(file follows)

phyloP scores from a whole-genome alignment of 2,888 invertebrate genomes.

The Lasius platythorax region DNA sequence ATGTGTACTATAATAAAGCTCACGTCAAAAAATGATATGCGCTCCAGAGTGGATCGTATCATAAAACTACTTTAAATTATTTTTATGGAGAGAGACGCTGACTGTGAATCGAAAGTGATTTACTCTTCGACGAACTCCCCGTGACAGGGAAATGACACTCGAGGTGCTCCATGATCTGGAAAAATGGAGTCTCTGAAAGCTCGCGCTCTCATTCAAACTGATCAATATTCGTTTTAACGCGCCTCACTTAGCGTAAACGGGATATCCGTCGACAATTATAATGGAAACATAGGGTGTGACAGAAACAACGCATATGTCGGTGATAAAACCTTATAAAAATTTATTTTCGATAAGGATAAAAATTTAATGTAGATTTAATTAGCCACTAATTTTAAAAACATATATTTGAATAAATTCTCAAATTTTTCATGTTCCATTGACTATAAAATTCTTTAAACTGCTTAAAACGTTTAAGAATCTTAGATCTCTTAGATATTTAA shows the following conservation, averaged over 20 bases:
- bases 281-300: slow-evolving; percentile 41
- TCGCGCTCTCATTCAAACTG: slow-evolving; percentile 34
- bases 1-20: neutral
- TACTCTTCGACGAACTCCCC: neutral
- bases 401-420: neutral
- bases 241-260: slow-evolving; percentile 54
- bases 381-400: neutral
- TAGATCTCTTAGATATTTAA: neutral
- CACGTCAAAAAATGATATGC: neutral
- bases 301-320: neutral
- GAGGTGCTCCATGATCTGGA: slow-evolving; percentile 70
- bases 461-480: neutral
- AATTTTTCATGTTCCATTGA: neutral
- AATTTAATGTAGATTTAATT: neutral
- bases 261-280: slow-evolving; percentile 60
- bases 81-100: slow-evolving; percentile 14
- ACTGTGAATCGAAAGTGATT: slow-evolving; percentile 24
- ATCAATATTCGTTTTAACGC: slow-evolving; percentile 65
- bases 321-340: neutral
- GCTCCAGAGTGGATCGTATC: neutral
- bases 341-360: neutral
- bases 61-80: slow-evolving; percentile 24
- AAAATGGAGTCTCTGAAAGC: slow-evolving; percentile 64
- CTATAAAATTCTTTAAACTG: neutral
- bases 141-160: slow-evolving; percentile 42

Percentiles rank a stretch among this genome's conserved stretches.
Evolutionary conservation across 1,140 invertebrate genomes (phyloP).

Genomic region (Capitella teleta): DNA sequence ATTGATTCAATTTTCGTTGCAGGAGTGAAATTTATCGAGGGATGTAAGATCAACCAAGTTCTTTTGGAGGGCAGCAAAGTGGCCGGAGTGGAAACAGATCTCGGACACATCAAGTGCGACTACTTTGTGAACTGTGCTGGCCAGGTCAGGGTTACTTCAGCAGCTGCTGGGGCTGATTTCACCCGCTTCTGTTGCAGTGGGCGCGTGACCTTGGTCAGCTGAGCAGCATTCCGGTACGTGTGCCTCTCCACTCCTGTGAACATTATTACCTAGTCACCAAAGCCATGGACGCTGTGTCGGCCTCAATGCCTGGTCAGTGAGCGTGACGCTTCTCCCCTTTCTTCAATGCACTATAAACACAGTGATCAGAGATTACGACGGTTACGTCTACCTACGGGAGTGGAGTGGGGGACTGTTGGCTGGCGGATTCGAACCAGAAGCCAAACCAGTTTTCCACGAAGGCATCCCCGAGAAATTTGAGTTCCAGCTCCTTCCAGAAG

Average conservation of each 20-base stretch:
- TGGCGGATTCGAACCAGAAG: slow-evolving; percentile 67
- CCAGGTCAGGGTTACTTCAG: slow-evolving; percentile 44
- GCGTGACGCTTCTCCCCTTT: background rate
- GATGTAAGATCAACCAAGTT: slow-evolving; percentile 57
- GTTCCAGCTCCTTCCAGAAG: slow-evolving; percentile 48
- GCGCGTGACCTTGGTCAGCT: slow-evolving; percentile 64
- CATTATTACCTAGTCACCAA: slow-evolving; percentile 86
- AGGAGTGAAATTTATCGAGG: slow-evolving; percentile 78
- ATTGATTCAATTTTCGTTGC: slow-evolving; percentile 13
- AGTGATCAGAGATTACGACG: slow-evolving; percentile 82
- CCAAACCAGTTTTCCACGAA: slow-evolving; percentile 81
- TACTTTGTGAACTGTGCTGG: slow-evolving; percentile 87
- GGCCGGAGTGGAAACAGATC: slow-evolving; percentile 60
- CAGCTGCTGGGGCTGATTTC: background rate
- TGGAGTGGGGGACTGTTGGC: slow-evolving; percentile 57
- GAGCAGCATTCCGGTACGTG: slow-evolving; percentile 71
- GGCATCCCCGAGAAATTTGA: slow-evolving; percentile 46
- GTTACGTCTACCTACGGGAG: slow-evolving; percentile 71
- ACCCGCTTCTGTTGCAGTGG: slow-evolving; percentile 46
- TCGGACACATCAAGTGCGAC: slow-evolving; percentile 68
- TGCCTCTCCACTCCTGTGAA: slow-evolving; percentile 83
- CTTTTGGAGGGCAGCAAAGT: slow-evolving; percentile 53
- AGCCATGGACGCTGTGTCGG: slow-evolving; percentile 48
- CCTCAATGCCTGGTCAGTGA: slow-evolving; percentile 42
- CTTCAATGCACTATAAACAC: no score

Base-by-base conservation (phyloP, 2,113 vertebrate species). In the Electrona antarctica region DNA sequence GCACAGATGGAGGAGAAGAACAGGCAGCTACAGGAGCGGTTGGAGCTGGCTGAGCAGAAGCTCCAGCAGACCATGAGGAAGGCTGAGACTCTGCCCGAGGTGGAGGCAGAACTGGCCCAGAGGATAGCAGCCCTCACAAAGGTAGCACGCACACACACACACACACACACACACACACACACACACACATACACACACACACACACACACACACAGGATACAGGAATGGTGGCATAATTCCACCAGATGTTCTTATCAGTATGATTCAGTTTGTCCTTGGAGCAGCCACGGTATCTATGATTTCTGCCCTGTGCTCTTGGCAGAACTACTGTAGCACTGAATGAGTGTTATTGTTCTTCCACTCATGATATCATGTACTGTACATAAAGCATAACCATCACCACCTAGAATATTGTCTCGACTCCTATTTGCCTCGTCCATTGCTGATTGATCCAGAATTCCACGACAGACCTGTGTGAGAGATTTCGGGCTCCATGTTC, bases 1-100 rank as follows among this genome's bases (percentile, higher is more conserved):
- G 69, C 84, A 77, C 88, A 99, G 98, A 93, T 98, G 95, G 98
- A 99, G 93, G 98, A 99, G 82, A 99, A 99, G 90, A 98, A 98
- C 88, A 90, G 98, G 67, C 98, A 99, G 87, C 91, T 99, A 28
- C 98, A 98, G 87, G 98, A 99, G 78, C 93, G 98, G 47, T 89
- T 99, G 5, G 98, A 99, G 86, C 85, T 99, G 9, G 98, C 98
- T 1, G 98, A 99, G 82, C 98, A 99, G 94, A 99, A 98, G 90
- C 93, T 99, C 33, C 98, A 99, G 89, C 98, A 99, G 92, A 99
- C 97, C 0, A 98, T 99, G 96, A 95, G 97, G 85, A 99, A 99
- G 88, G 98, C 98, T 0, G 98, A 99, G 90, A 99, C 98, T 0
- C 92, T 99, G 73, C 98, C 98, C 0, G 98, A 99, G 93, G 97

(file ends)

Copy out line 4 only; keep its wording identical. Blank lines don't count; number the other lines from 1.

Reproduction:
- TCGCGCTCTCATTCAAACTG: slow-evolving; percentile 34